Friday, April 5, 2013
Banks - Elsie
I put a few of the pretty hand painted valve caps I keep in my jersey pocket onto unsuspecting bikes. Then I walked around the cluster of rando riders and stood in front. It's rude, sure, but I wanted to keep track of my place in the pack and that's easiest from the front. Plus, I did it with a smile and that helped.
As anticipated, that first 13 mile ascent was the perfect warm up. I kept it at an easy pace and held back from chasing as my riding partner and many others disappeared over the horizon. I forgave myself for being slow. I looked down at my pretty silver steed to remind myself how much I love this bike and how it will take great care of me today.
Magically missed the turn off into Vernonia, but it only cost a few seconds. Then, skipping the enticing Black Bear Cafe control with its hot drinks and friendly atmosphere and fireplace, I stopped at the less glamorous but much quicker Subway control. I had already started keeping pace with Rando Gary and he enjoyed the free coffee there. Gary has done the Paris-Brest-Paris, successfully, seven times. That means he's done one every four years for 28 years.
Now, to 202. I knew we'd be passing the Birkie this time, it wasn't listed as a control. I reminded myself that this was no regular permanent, no regular bike ride and no regular day of sightseeing and relaxing in the saddle. I was riding this one as a race. The last time I rode the Elsie-Banks route, it took me eleven and a half hours. Of course, I stopped for lunch that day.
Passing the turn off to 103 for the little spur taking us to the Jewel Elk viewing area info control point, I saw my usual riding partner. I scrambled on as I was anxious to see just how many miles separated us. Two it turned out. After a rushed info stop, I jetted back up to the turn-off and to Elsie.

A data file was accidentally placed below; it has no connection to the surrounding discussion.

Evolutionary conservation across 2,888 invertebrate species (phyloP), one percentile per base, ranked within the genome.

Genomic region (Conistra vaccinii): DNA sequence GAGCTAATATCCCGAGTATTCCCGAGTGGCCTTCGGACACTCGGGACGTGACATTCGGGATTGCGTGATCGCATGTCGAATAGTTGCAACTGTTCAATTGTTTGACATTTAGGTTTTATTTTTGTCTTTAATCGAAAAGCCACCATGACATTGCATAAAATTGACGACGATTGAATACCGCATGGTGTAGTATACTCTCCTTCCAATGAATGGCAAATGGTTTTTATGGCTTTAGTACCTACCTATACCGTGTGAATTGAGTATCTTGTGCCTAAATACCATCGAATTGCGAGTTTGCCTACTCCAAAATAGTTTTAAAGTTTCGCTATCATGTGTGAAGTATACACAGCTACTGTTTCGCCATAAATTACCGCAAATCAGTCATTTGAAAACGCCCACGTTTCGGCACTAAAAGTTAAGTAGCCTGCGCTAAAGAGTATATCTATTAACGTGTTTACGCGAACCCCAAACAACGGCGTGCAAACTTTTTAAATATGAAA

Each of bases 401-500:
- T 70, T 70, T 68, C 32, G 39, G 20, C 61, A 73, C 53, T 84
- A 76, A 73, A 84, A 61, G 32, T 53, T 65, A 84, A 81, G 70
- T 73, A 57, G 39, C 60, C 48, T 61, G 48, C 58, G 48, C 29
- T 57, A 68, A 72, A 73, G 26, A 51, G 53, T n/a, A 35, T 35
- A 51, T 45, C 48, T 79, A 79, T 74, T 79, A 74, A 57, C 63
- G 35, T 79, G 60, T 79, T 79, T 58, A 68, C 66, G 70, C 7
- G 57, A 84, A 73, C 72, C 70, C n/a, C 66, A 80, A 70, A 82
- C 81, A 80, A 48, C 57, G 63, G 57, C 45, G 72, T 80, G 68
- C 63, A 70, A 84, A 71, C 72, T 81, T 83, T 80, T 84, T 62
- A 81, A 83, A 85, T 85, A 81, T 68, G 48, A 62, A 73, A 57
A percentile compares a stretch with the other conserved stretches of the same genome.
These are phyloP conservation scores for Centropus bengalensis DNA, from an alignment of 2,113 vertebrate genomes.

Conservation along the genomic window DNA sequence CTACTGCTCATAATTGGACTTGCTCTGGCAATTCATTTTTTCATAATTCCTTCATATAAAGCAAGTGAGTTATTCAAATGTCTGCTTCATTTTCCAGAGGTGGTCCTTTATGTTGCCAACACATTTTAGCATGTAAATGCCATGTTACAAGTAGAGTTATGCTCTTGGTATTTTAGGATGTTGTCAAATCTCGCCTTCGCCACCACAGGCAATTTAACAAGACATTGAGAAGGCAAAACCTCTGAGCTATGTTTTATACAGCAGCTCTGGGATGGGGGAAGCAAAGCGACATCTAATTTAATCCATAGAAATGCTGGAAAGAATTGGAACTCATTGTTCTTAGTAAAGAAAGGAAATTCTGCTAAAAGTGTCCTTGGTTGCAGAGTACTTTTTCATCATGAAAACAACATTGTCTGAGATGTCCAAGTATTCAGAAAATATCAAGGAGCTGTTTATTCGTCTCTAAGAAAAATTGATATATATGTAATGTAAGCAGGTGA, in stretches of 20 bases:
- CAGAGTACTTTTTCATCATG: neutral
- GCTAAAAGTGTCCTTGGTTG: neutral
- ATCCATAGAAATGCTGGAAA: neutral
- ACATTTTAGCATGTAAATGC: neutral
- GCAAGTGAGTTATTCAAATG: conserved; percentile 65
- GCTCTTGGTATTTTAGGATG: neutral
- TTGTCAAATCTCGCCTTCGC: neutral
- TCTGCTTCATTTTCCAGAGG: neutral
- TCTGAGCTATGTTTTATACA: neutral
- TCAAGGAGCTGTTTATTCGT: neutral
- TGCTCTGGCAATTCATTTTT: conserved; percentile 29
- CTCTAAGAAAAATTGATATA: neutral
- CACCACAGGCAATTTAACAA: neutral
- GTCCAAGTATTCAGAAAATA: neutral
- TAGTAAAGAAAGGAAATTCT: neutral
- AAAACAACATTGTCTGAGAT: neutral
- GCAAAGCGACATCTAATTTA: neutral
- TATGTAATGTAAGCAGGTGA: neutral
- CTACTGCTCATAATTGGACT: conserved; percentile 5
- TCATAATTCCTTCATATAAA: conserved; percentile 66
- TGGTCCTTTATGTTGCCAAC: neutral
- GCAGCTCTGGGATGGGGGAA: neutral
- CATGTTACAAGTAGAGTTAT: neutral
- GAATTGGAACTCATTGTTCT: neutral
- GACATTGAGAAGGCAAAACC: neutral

Elsie was a giant pause button on my day. The first thing I saw when I walked in was a bakery case full of cookies. Chocolate! Peanut butter! I knew what lunch I wanted with my milk right away. Rando Graham was ordering pie and telling me a story about rhubarb. The lady behind the counter thought the story was for her and every time he started talking, she'd stop cutting the pie and look at him. She couldn't possibly understand how hurried and harried I felt.
Finally, two cookies and a milk later, I walked outside. Here was a green Surly, the perfect candidate for my final pair of painted valve caps in green. I twisted off the rear wheel's cap and replaced it with my green one. Then I twisted off the front cap. That's when things went bad. Suddenly, a bunch of air was shooting out! The cap had taken the removable valve core with it. I twisted it back on quickly but it was too late.
That's how my plan of a five minute stop ballooned out of control to twenty plus minutes. Crossing 26 to get back onto 103 took another five minutes. Finally, into the headwind, which new friend Graham kept referring to as a tail wind ("if we were going the other way"). On and on into the headwind. Back past Birkie, which had a couple of dozen motorcycles parked around it.
And, at last, Vernonia. Another stop at the quicky control. We enjoyed a short snack and no wait in line for the bathroom. A man eating his sandwich inside belonged to a recumbent parked in front and explained that ever since he crashed on a 400K, his wife won't let him rando ride no more.
Refreshed and ready for some coasting, we got back onto the beautiful Banks-Vernonia trail. This was the warmest ride of the year so far. I wore short sleeves and even sunscreen. We caught back up with Gary and R.B. and quizzed them on Pariisen cycle culture. "Do the French yell CAR BACK the way Americans do?" No, but they'll say VOIT in a conversational tone, meaning CAR UP. The Italians, on the other hand, talk and talk and talk. And gesticulate while talking and riding.
The way back down the trail was perfectly pleasant. No headwind, no ascent, no problem. Except for the little hot foot that was creeping up the ball of my right foot. In a groove with a tight little pack now, I didn't dare stop, even for a second. So, I removed my shoe cover (while riding!) and poured some water down the toe vent. I wouldn't have been surprised if steam came up.
Past the trailhead and into Banks, we headed through the parking lot to the pizza place finish line. Four, yes four, vehicles nearly backed into me on the short little stint through the lot. I weaved around them and handed my card in post haste. 9:46. Nine hours and forty six minutes. 128 miles. My usual riding partner scored 8:56. We were 13th and 15th out of 41 riders, but it's not a race. It's just a ride we ripped the legs off of.
Posted by Bicycle Kitty